The size of the city means we go on foot; we often just go from an evening show on Courtenay Place to a dive beer bar on Leeds St so people tend to dress in a chic, yet comfortable manner which allows them to transition between many people and places.”
The influence of the arts offers another interesting perspective on how people dress. You’re reminded, often, that Wellington is the country’s cultural capital, home to the New Zealand Symphony Orchestra, Royal New Zealand Ballet, Te Papa and more.
That creative element shows itself in subtle ways: an appreciation for contemporary jewellery, plenty of tunics and bold prints. (Wellington-based artist Seraphine Pick created watercolours for the carry bags at No.16, while textile artist Marta Buda has worked with designers like Twenty-seven Names, Penny Sage and Sherie Muijs.)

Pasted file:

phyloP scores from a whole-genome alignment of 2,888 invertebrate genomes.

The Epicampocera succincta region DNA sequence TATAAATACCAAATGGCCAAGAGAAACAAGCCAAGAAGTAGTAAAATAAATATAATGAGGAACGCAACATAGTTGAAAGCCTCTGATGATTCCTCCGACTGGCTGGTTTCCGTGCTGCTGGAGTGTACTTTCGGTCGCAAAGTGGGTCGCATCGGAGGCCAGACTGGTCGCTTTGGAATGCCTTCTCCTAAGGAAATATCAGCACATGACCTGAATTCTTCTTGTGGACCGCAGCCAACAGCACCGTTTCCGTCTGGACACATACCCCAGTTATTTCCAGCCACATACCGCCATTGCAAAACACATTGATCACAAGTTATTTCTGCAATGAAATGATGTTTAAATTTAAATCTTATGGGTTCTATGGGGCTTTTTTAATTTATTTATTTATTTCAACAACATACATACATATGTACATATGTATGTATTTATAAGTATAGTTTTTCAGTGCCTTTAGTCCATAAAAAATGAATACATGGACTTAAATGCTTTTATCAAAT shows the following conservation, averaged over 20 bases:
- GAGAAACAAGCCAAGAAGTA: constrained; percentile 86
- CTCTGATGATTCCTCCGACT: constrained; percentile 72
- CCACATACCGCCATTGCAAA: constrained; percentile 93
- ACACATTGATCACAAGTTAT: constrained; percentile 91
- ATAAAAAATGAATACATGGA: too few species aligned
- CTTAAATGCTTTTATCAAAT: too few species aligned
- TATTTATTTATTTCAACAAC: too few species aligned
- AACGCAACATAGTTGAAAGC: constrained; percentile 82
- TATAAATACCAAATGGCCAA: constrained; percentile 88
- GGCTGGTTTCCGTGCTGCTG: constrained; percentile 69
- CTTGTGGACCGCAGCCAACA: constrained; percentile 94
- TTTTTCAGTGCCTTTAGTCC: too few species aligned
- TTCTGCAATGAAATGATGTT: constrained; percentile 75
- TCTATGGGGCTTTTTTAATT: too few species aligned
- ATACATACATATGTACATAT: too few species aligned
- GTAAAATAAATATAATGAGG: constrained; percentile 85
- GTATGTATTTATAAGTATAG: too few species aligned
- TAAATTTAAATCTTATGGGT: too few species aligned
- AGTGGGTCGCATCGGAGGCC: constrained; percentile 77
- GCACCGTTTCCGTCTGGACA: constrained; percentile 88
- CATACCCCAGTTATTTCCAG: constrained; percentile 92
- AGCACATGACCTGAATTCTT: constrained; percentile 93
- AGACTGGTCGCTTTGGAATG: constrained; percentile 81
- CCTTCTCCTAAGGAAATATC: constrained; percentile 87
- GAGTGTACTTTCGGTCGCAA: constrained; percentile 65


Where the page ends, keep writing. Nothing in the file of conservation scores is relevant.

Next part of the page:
At one time, it felt like there was a burgeoning Wellington fashion scene with the likes of Alexandra Owen, Starfish and Deborah Sweeney.
Starfish’s Laurie Foon was a staunchly proud Wellingtonian, using her label to support and showcase community issues: most well-known, her Bypass My Ass T-shirt in support of local protest against the traffic bypass through upper Cuba St. In 1998 she shot her campaign against state houses in Lower Hutt’s Naenae, to reflect on what it was to be a New Zealander.
Things are much quieter now — Alexandra Owen closed her label in 2012, and Lela Jacobs moved to Auckland around the same time. Starfish closed in 2013, although Laurie is still an advocate for Wellington, working at the Sustainable Business Network and hosting a Wellington-focused radio show called B-Side Stories.
There are still, however, designers doing interesting things in the city but it is more disparate (blame the internet; young designers can build their own communities online, beyond the constraints of their physical neighbourhood).